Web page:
Do you think it’s possible to become more creative? Is creativity natural, or developed? Is it a limited commodity, and you’re just stuck with however much of it you have? Is it even possible for a small-church pastor to be creative with limited budgets, no staff, and few options?
I think you can become more creative.
Here’s my definition of creativity: The skill or ability to view problems and possibilities in new ways, and find solutions that are novel and courageous.
So how do we develop the skill of creativity? Here are a few suggestions.
1. Read broadly.
Take some time and check out authors that break boxes, think fresh thoughts, and have an “upside down” way of viewing things. This will mean reading people who disagree with you politically and synthesize differently than you are used to.
Try some of these:
- Shel Silverstein (poetry for children)
- Dr. Seuss
- Sherlock Holmes
- Malcolm Gladwell
- CS Lewis
- JRR Tolkien
- Roger Van Oech
2. Strategically break your routine.
Seeing the same things the same ways will eventually result in stifled creativity because it doesn’t give you new experiences or information to process and synthesize.
- Eat somewhere new.
- Take a new road to work.
- Learn a new skill.
- Read a book about something different or weird
- Do a new kind of recreation (If you’re an inside guy, go out. Or vice versa!)
- Talk with someone outside your normal circle – ask them questions
Identify what is unique and different about these experiences. You may not like them – you might even decide not to do it again.
3. Think childish.
Kids see ways to solve problems creatively because they haven’t been discouraged yet by how many wrong answers there are. What if you recaptured that mindset by deciding to ignore the voice that says there’s only one right answer?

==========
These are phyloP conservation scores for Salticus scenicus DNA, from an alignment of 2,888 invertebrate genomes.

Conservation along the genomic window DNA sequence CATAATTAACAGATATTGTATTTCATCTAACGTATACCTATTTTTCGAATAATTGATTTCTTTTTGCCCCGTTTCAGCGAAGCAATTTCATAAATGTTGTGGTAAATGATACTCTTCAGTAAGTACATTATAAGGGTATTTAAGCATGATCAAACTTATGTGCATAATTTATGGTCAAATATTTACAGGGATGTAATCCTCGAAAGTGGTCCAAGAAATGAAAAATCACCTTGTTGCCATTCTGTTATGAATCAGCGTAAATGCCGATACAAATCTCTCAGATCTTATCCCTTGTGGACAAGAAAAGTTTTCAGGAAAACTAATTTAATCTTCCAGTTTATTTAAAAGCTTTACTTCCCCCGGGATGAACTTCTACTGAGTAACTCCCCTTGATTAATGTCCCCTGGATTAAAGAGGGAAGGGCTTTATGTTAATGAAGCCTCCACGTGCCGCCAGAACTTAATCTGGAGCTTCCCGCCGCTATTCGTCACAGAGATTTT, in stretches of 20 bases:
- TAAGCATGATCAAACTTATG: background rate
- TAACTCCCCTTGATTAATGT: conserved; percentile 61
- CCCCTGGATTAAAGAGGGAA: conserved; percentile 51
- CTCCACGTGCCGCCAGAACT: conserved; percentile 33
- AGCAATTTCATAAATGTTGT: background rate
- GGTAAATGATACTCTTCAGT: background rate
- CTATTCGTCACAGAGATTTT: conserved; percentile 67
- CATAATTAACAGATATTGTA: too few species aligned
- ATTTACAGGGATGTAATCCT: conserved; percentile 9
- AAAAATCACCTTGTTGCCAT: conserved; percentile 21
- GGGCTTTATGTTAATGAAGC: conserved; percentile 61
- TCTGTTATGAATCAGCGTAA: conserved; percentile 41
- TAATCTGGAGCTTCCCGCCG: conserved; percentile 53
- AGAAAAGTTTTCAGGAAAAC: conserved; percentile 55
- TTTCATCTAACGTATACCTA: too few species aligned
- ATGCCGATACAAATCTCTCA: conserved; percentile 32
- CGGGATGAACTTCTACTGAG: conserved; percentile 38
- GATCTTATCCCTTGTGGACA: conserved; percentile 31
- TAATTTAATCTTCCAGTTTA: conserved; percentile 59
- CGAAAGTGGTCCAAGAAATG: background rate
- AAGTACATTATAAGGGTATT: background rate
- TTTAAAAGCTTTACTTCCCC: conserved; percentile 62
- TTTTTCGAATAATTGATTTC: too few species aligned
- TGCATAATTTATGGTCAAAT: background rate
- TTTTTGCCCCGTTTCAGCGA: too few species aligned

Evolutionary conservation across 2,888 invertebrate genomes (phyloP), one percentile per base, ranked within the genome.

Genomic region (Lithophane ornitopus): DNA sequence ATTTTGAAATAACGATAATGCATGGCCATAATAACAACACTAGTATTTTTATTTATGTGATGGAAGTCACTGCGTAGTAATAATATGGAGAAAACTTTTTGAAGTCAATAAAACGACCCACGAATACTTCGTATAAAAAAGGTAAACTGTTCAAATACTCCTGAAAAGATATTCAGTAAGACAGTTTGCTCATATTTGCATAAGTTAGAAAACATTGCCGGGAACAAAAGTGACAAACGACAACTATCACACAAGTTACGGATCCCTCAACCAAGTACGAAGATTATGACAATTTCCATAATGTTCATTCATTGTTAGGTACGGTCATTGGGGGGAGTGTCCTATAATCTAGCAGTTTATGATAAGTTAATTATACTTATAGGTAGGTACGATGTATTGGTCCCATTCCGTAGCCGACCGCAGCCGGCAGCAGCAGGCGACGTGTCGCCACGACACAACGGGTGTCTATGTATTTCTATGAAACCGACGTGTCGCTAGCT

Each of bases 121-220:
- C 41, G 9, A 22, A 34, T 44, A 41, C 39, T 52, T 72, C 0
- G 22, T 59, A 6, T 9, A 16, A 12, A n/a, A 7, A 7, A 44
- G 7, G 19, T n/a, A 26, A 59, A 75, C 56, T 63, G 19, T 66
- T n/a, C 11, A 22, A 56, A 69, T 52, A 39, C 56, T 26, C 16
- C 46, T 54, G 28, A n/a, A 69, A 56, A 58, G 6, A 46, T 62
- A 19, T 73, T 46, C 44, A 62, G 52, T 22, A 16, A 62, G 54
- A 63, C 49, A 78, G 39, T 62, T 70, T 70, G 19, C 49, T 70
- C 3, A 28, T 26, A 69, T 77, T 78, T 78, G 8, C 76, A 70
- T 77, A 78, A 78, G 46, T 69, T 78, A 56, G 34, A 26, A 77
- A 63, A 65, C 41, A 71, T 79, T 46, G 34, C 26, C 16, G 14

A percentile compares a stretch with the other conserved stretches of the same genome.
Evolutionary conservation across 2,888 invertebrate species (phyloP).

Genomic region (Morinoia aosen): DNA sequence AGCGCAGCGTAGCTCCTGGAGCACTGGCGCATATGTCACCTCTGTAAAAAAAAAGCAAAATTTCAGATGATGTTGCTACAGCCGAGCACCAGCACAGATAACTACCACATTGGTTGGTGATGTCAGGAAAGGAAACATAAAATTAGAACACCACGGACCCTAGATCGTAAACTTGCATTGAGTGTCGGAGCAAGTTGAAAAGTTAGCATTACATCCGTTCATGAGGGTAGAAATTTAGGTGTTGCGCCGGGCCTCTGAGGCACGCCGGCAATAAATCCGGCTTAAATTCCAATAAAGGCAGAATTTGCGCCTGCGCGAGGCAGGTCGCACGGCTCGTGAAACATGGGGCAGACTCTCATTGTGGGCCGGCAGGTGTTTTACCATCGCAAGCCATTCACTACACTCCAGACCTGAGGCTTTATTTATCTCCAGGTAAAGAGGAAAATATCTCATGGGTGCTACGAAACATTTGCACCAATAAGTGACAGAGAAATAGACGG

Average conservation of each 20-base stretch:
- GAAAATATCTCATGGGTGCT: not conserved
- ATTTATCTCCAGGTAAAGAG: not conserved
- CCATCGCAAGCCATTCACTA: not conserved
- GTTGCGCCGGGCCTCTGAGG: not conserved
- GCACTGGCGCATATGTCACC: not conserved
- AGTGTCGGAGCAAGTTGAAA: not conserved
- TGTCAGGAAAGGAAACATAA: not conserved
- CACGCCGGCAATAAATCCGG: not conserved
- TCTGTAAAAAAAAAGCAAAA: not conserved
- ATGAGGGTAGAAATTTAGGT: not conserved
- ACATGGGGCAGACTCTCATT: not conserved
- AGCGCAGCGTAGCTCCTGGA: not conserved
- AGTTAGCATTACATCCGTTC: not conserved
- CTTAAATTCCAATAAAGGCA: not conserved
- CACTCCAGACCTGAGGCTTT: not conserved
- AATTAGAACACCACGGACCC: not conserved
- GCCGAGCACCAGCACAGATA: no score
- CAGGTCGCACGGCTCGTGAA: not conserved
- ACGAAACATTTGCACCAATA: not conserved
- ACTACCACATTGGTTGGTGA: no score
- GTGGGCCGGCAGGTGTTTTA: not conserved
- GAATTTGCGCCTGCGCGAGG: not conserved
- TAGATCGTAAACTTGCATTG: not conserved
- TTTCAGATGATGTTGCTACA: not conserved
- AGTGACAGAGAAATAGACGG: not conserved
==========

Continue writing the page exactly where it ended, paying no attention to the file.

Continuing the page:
- Shut down the inner voice that says “that’s stupid.”
- Deliberately suspend your disbelief.
- Force yourself to come up with ten different ways to do something, even if four of them are completely ludicrous.
The person who rolls their eyes at an over-the-top suggestion may be right, but they are not creative. So don’t be that guy.
4. Involve others.
Some people are “Yes, and…” people. Some are “yes, but…” people. You know who I’m talking about. When you want to get creative, it is important who you choose to be around you. The right people will help you break through a creative block.
As Sherlock Holmes said, “It may be that you are not yourself luminous, but that you are a conductor of light. Some people without possessing genius have a remarkable power of stimulating it” (Hound of the Baskervilles, Sir A. Conan Doyle).
5. Be ready to capture ideas.
Brainstorming is a huge part of the art of creativity. But you have to have a way to capture those creative ideas.
Don’t let a flash of insight slip by! Write them down in Evernote, or put them in your Todoist list. Sketch it on a napkin. Take pictures with your smartphone.
6. Plan ahead.
Don’t wait until the last minute. Creativity is useless if you don’t have time to execute the idea.
Time pressure only creates the base layer of creativity. Going to the next level of great creative ideas requires margin. So start early.
7. Get enough sleep.
There is abundant research saying that if you don’t sleep, your life will suffer. You’ll make less effective decisions, your productivity will drop, and your creativity will suffer. So make yourself go to sleep. Check out Michael Hyatt’s post on evening routines for help.
8. Ask “What if…?” and “Why not?”
The more you ask these two questions, the more you unleash your creativity. Even if the answer is “obvious,” go ahead and ask the question. What you gain from the question is more than the answer – it is perspective.
9. Use metaphor and simile often.
If creativity really is the synthesis of ideas, metaphor is a great laboratory. To practice this, ask yourself, How is this problem like other problems? If this situation was a [car, storm, war, family, factory], what would each piece be called?”
This forces your brain into a synthesis mode of completely different sets of ideas, which is the essence of creativity.
10. Laugh at yourself.
Creativity = Ridiculous.
Ridiculous = funny.
Funny = people laugh.
People laughing at you = bad.
Therefore, Creativity = bad.
If that’s your logic, you’ll never grow your creative skill.
So if you decide that you’re okay with being a little ridiculous, and can develop the ability to laugh at yourself, you’ll be further down the road toward being truly creative.